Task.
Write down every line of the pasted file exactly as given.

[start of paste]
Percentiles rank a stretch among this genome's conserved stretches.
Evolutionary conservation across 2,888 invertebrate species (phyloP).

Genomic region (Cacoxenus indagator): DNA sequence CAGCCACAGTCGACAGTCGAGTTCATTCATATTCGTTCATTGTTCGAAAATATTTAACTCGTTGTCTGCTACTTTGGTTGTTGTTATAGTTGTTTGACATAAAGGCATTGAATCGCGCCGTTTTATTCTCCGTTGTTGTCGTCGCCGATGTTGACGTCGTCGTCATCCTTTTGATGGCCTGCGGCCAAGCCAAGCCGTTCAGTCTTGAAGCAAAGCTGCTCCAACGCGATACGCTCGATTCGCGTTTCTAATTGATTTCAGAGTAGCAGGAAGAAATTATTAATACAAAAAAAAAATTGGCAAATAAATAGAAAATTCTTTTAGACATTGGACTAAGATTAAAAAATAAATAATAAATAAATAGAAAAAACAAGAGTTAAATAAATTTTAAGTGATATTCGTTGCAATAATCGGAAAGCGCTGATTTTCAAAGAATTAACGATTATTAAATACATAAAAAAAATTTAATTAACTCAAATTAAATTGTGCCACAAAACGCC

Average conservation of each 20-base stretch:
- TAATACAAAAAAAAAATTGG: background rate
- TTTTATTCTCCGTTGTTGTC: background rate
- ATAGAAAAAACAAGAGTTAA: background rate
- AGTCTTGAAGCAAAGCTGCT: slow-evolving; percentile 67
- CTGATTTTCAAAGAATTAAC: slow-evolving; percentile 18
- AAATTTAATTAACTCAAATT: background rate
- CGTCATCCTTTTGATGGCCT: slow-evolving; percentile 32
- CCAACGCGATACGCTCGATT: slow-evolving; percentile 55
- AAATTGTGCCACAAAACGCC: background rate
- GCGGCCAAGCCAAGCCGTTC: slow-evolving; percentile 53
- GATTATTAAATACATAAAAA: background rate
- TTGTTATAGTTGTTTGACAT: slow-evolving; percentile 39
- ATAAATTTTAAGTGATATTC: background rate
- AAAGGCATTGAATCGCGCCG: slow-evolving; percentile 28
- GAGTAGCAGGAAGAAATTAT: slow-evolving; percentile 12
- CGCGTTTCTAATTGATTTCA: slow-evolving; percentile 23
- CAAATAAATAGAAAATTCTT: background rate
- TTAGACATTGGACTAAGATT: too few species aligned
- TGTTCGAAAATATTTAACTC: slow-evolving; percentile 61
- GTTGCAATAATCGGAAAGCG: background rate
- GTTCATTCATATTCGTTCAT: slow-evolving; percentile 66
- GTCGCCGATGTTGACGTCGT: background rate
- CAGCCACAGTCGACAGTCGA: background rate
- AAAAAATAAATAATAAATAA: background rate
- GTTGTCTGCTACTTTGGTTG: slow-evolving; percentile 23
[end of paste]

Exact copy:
Percentiles rank a stretch among this genome's conserved stretches.
Evolutionary conservation across 2,888 invertebrate species (phyloP).

Genomic region (Cacoxenus indagator): DNA sequence CAGCCACAGTCGACAGTCGAGTTCATTCATATTCGTTCATTGTTCGAAAATATTTAACTCGTTGTCTGCTACTTTGGTTGTTGTTATAGTTGTTTGACATAAAGGCATTGAATCGCGCCGTTTTATTCTCCGTTGTTGTCGTCGCCGATGTTGACGTCGTCGTCATCCTTTTGATGGCCTGCGGCCAAGCCAAGCCGTTCAGTCTTGAAGCAAAGCTGCTCCAACGCGATACGCTCGATTCGCGTTTCTAATTGATTTCAGAGTAGCAGGAAGAAATTATTAATACAAAAAAAAAATTGGCAAATAAATAGAAAATTCTTTTAGACATTGGACTAAGATTAAAAAATAAATAATAAATAAATAGAAAAAACAAGAGTTAAATAAATTTTAAGTGATATTCGTTGCAATAATCGGAAAGCGCTGATTTTCAAAGAATTAACGATTATTAAATACATAAAAAAAATTTAATTAACTCAAATTAAATTGTGCCACAAAACGCC

Average conservation of each 20-base stretch:
- TAATACAAAAAAAAAATTGG: background rate
- TTTTATTCTCCGTTGTTGTC: background rate
- ATAGAAAAAACAAGAGTTAA: background rate
- AGTCTTGAAGCAAAGCTGCT: slow-evolving; percentile 67
- CTGATTTTCAAAGAATTAAC: slow-evolving; percentile 18
- AAATTTAATTAACTCAAATT: background rate
- CGTCATCCTTTTGATGGCCT: slow-evolving; percentile 32
- CCAACGCGATACGCTCGATT: slow-evolving; percentile 55
- AAATTGTGCCACAAAACGCC: background rate
- GCGGCCAAGCCAAGCCGTTC: slow-evolving; percentile 53
- GATTATTAAATACATAAAAA: background rate
- TTGTTATAGTTGTTTGACAT: slow-evolving; percentile 39
- ATAAATTTTAAGTGATATTC: background rate
- AAAGGCATTGAATCGCGCCG: slow-evolving; percentile 28
- GAGTAGCAGGAAGAAATTAT: slow-evolving; percentile 12
- CGCGTTTCTAATTGATTTCA: slow-evolving; percentile 23
- CAAATAAATAGAAAATTCTT: background rate
- TTAGACATTGGACTAAGATT: too few species aligned
- TGTTCGAAAATATTTAACTC: slow-evolving; percentile 61
- GTTGCAATAATCGGAAAGCG: background rate
- GTTCATTCATATTCGTTCAT: slow-evolving; percentile 66
- GTCGCCGATGTTGACGTCGT: background rate
- CAGCCACAGTCGACAGTCGA: background rate
- AAAAAATAAATAATAAATAA: background rate
- GTTGTCTGCTACTTTGGTTG: slow-evolving; percentile 23